With an infectious smile framed by hats of her own design, Selima feels that freedom and spirituality are the greatest gifts that one can have– next to her Pierre Hardy shoes, that is! (Just kidding.) Though she grew up in Tunisia and went to optometry school in Paris, she considers NYC her hometown, with its melting pot of different cultures, religions, and people. To her, it’s a land of opportunity.”It’s very spiritual,” she says. And though her daughter Zoe feels that NYC has totally influenced her own sovereign spirit– Check out her “ghetto fab” zebra nails! – it is her Mom, she says, who is “definitely New York” and has most inspired her. When Zoe says she gravitates against what people do, and that people with true style don’t feel cool because of what they wear (they just are), you know she is her mother’s daughter. In North Africa, Selima had cooks and drivers, but when all of her girlfriends were dating the son of the Prime Minister, she was going out with the plumber’s son.
Ironically, Selima feels that kids can be more judgmental than their parents. When Zoe says that her mom’s Dolce and Gabbana dresses are too super-sexy, Selima’s response is: “Why not?” Pretty much her response to everything she wants to do. When avant-garde French eyeglass designer Alain Mikli hired Selima to work for him in NYC in 1990, she went. When Selima fell in love with a space at the corner of Mercer and Broome, she opened her own eyewear store. When celebrities want her glasses for free, she says no, but then gives them to the people who don’t have the money to buy them. When I asked her to get into the bathtub to shoot her in her red top hat, veil, and Balenciaga blazer, she jumped right in. With Pierre Hardy heels.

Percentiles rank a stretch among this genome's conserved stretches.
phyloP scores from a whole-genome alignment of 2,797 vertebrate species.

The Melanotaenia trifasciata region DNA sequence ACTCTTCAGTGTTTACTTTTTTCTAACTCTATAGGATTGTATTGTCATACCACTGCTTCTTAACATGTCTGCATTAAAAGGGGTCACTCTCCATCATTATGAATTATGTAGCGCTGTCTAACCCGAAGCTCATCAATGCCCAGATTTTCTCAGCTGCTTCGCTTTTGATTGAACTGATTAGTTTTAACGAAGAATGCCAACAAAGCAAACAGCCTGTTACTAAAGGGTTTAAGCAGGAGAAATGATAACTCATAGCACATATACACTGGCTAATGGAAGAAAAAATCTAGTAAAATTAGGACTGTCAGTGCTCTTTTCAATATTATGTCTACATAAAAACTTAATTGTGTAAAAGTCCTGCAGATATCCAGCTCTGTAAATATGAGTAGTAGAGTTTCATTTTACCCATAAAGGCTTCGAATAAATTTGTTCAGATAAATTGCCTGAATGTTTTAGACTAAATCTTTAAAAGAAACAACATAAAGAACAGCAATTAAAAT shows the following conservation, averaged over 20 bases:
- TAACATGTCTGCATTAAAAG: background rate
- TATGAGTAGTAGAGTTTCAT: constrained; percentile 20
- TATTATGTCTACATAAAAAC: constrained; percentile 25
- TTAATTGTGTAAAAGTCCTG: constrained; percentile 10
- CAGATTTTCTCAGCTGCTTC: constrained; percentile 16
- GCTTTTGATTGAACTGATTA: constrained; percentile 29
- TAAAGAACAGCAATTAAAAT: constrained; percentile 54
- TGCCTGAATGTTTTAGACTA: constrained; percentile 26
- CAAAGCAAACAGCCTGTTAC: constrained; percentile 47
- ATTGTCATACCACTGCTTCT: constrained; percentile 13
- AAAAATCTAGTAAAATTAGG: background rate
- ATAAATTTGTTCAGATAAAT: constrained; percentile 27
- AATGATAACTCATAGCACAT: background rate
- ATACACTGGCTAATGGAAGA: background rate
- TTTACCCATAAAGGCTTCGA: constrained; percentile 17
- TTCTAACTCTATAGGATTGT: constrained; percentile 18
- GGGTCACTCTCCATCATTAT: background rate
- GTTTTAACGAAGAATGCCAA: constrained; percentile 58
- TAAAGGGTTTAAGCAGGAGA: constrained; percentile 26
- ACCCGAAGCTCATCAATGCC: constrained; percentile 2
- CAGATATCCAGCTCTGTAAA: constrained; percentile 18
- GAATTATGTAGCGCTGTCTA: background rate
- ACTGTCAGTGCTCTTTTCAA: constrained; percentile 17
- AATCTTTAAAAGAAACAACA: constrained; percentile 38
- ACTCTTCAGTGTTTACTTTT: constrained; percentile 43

Equally her own, but leaning towards a more classic understatement in the Breton stripes and eyelet that her Mom sometimes refers to as her “grandma clothes”, Zoe is not disinclined towards the Balenciaga dress that her Mom bought for her. She has been brought up not to care about what others think when it comes to dressing, including her Mom. However, Selima does admit that her daughter’s style often ends up in the windows of American Apparel, years later. Classic red bermudas and Madewell lace-up boots express Zoe’s unassuming mindfulness. She is concerned with the present state of the world, and her responsibility to it as someone of privilege. “Since I’m surrounded by everything that’s good, I think I should focus on the bad, so I can make it better for everyone. Like with the oil spill– No one went to jail for it. How?!” she says. Clearly her mother’s daughter, Selima lives by thanking God for everything that she has and trying, always, to be as good as possible despite the fact that she is not (yet, anyway) wearing vintage Claude Montana like her Mom.